Climate change uncertainty evaluation, impacts modelling and resilience of farm scale dynamics in Scotland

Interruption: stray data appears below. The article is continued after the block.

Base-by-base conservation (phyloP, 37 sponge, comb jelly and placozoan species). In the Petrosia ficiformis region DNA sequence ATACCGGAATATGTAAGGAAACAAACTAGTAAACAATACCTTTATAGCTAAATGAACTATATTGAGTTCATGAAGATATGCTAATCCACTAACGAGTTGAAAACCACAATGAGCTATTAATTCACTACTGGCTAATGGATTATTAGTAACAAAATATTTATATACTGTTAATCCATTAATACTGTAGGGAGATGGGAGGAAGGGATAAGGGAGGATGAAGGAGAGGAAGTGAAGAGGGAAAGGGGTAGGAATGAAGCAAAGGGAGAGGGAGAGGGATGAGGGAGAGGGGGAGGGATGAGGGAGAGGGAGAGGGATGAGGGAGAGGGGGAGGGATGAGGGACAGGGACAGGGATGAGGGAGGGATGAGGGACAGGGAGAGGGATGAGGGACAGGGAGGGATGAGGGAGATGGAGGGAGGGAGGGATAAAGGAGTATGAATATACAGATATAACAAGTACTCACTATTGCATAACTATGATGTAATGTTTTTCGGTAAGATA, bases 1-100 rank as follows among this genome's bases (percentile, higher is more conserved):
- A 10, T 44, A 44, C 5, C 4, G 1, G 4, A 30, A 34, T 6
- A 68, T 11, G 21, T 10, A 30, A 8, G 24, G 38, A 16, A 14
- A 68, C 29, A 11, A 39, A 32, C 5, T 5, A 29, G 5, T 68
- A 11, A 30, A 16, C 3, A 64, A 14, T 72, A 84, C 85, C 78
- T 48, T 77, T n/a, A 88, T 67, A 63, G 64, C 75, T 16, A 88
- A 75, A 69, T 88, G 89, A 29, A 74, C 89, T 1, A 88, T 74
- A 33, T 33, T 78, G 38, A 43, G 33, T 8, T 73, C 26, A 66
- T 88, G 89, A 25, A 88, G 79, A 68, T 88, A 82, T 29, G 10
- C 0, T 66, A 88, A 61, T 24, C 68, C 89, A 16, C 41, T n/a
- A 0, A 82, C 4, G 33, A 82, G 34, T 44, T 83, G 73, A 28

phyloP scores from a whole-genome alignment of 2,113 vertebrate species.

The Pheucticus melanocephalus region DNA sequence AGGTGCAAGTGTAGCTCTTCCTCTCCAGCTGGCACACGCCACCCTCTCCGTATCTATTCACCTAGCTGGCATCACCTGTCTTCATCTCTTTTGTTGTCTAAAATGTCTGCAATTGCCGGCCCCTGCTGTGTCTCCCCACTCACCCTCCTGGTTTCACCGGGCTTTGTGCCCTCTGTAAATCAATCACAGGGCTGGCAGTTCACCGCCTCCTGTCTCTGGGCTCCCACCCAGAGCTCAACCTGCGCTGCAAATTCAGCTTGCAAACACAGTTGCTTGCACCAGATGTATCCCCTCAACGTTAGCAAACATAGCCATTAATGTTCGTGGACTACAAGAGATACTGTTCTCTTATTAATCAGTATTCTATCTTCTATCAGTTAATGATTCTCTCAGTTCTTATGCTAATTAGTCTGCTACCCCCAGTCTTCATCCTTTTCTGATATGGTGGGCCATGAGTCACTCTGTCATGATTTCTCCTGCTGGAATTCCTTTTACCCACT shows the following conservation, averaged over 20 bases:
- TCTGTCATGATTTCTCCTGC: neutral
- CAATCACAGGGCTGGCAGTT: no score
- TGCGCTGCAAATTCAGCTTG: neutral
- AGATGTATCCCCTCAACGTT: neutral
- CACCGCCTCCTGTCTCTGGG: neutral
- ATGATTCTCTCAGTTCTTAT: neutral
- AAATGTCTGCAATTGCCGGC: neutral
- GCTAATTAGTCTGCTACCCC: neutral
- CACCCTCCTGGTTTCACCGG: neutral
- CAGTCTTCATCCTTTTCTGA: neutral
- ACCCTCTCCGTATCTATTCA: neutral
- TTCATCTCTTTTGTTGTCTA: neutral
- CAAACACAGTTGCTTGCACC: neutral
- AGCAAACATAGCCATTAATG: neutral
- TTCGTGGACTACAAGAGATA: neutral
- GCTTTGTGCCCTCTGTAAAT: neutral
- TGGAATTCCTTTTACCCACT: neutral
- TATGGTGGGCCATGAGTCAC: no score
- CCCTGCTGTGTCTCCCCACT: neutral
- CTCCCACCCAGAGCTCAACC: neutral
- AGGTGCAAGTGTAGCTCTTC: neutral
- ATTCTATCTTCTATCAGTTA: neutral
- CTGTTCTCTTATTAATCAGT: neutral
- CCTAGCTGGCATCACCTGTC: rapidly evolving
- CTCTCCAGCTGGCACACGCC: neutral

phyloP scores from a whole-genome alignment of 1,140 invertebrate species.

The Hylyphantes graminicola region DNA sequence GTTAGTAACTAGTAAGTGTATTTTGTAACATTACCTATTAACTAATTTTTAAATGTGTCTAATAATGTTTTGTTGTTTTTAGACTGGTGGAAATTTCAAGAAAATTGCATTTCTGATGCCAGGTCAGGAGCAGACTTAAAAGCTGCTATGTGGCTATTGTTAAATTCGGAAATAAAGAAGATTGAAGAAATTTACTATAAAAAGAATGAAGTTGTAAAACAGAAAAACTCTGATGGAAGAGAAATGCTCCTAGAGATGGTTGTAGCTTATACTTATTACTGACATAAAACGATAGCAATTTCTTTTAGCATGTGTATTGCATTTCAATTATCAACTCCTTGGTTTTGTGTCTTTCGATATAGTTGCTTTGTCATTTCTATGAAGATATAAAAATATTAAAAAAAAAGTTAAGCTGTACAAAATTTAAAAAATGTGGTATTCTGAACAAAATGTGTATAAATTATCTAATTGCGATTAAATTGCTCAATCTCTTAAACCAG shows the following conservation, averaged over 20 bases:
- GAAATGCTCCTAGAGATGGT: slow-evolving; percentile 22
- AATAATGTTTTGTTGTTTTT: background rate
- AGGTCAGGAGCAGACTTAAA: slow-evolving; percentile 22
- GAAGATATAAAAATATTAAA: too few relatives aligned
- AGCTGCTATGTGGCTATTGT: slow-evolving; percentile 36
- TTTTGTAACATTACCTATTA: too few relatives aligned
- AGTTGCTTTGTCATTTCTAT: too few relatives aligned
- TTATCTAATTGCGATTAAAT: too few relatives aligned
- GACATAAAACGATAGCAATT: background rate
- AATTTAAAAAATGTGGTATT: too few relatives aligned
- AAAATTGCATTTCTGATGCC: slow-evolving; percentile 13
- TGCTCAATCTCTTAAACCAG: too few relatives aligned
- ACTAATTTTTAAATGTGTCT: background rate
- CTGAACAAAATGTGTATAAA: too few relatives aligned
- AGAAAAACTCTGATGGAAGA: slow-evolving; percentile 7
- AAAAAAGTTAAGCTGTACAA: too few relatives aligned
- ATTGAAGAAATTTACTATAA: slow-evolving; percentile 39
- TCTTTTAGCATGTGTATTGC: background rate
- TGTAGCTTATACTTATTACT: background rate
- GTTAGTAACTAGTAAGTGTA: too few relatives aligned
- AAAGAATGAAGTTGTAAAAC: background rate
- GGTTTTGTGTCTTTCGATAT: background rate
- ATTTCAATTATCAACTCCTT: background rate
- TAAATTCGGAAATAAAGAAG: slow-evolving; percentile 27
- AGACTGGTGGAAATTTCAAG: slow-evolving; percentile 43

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This Thesis explored a range of approaches to study the uncertainty and impacts associated with climate change at the farm scale in Scotland. The research objective was to use a process of uncertainty evaluation and simulation modelling to provide evidence of how primary production components of agriculture in Scotland may change under a future climate. The work used a generic Integrated Modelling Framework to structure the following sequence of investigations: Evaluate a Regional Climate Model‟s hindcast estimates (1960-1990) against observed weather data; Develop bias correction „downscaling factors‟ to be applied to the Regional Climate Model‟s future estimates; Evaluate the impacts of weather data sources (observed and modelled) on estimates made by a cropping systems model (CropSyst); Estimate values for a range of agro-meteorological metrics using observed and estimated downscaled future weather data; Simulate spring barley and winter wheat growth using CropSyst with observed and modelled weather data; Develop CropSyst in order to represent grass growth, evaluate estimates against a set of a priori criteria and determine suitability for use in a whole farm model. Conduct counter-factual assessments of the impacts of climate change and potential adaptation options using a whole farm model (LADSS). The study aimed to use tools on a spectrum of land use modelling complexity: agro-meteorological metrics (simple), CropSyst (intermediate), and the whole-farm integrated model (complex). Such an approach had a path dependency, in that to use the livestock system model component within the whole farm model, CropSyst had to make estimates of an acceptable quality for grass production. CropSyst however failed to meet the a priori evaluation criteria. This, coupled with technical and time constraints in running LADSS, led to the decision not to run the whole farm model. The findings were organised within the concepts of resilience and adaptive capacity. Results gained showed that the HadRM3 Regional Climate Model was capable of making both good and poor estimates of weather variables in the UK, and that downscaling improved the match between hindcast and observed weather data significantly. A sensitivity analysis involving introducing uncertainty from weather data sources within CropSyst showed that care was needed in interpreting estimates of future crop production. The agro-meteorological metrics indicated that whilst growing season length increases, the date of end of field capacity does not. The projected changes in crop production will likely be more positive if crop responses to elevated CO2 are considered. However, there will be additional constraints on crop growth due to increases in duration and magnitude of periods of growth limiting soil water deficits. Without adaptation to crop varieties with slower phenological development, yield decreases are seen in spring barley and winter wheat. The thesis concludes, whilst recognising the caveats and limitations of the methods used and the multiple range of external influencing issues, that the biophysical impacts at the farm scale in Scotland are within the boundaries of resilience, given that achievable adaptation options exist and are undertaken. The dynamics of farm scale management will need to adjust to cope with higher levels of water stress, but opportunities will also arise for greater flexibility in land use mixes. Crop yield can increase due to more favourable growing conditions and cultivar adaptations. These conclusions, when placed within the context of climate change impacts and adaptive cycles at a global scale, indicate that agriculture in Scotland has the potential to cope with the impacts but that substantial changes are required in farming practices.